Actress Maya Rudolph in 2012. (Kirk McKoy / Los Angeles…)
On Friday night at the Los Angeles Film Festival, the actress Maya Rudolph appeared at an event billed as "The Serious Business of Being Funny," in which she would discuss her comedic influences in an interview with Elvis Mitchell.
A one-time "Saturday Night Live" cast member and recent star of the sitcom "Up All Night," Rudolph has been a warm and welcome presence in films such as "Bridesmaids" and "Away We Go."
The actress, eight months pregnant, very early in the evening made a reference to "Paul" -- as in her partner, the filmmaker Paul Thomas Anderson -- in which she said they play a game in which she will name a movie she saw in Los Angeles during her youth and Anderson will guess the theater where she saw it. "And he never loses," she said.
That was likely the most personal moment in the evening, which focused less on Rudolph herself than on a series of clips from other movies that she picked as influential on her. Clips were shown from "The Adventure of Sherlock Holmes' Smarter Brother," "Airplane," "Sixteen Candles," "Tootsie," "Blazing Saddles," "The Muppet Movie" and "Pee Wee's Big Adventure" and they did end up forming something like their own comedic universe, a mix of serious detail and broad business, the funny and the sad.
The first clip of the evening was of Gene Wilder, Madeline Kahn and Marty Feldman in "Sherlock Holmes' Smarter Brother." Rudolph and Mitchell talked for a bit about Wilder -- "Don't get me started on him," she said -- with Rudolph adding that for a while as a girl she just assumed Wilder would one day be her husband. (For reference, she noted that "Young Frankenstein" was Wilder, who recently turned 80, at "his peak of handsomeness.") She also added that she liked Wilder for the way "he doesn't get mad, he's beautifully angry."
In discussing a clip from 1980's "Airplane!" Rudolph mentioned that the scene in which actress Barbara Billingsley translates "jive" between two passengers and a stewardess, may be the one she quotes most often. "It might be on my tombstone," she said, running through a few lines.
A discussion of a clip from "Sixteen Candles," in which Anthony Michael Hall fixes a drink for Michael Schoeffling while they discuss Molly Ringwald, led to Rudolph mentioning that once actress Amy Poehler put on a stage production of "Sixteen Candles" with a cast of then unknown, now impressive names including Rudolph, Tina Fey, Paul Rudd, Will Arnett, A.D. Miles and Rachel Dratch as well as a live band and cast singing. (She said it was filmed but never shown.)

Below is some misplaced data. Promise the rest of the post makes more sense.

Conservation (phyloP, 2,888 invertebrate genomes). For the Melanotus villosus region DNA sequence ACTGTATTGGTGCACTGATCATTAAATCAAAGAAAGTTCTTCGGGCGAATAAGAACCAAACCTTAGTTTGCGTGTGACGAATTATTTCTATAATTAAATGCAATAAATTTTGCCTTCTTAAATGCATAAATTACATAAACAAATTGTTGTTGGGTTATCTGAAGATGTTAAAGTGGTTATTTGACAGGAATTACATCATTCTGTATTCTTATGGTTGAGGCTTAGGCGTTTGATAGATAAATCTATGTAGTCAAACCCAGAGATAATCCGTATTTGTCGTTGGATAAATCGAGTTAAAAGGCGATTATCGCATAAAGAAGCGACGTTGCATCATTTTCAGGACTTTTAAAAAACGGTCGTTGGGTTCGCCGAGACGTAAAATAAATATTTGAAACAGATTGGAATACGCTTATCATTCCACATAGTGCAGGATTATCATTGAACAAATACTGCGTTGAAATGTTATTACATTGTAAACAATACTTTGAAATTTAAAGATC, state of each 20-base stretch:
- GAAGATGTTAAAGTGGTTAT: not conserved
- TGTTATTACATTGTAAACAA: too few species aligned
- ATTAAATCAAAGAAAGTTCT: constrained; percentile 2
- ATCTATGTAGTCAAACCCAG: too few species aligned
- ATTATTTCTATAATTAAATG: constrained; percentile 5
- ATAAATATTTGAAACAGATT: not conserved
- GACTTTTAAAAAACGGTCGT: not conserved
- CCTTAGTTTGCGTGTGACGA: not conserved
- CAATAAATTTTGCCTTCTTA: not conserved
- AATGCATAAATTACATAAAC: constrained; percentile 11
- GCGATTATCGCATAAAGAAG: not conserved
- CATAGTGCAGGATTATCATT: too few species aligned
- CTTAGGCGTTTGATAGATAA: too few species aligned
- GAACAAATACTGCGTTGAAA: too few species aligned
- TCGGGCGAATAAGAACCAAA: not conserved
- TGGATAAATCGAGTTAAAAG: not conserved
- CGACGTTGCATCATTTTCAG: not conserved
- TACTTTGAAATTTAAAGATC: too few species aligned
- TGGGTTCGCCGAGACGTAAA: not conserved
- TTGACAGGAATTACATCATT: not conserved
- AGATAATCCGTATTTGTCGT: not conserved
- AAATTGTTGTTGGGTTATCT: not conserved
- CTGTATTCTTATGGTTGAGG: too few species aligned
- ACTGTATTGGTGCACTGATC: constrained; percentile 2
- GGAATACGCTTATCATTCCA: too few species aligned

Around a clip from "Tootsie" there was a conversation about Bill Murray, who Rudolph declared her other "movie husband," and recalled how the first time she met him, "he slung me over his shoulder like a fresh kill" at the "Saturday Night Live" studio. He gave her what Rudolph called the best advice she ever got for performing on the show, which was to play to the room and not the audience, meaning to make the crew and other performers laugh too.
Following a mention of "Beverly Hills Cop" and the career trajectory of Eddie Murphy, Rudolph noted she thought there was once a time in Hollywood when "You could be an actor and also be funny and you could be funny and be an actor. I feel like the niche thing, 'This is what you do and this is all we want to see you do,' wasn't entirely there."
The event wrapped up with a second clip from "Sherlock Holmes' Smarter Brother," this time a comically bad opera scene with Kahn, Feldman, Wilder and Dom DeLuise.
The pair did not discuss Anderson's new project, "Inherent Vice," an adaptation of the Thomas Pynchon novel, which will find the actress appearing in one of her Anderson's films for the first time. Recent on-set photos from the production showed Rudolph wearing what appeared to be an unusual nurse's costume. Also not mentioned was "The Way, Way Back," opening July 5, and in which Rudolph also appears in a supporting role. The trailer is below.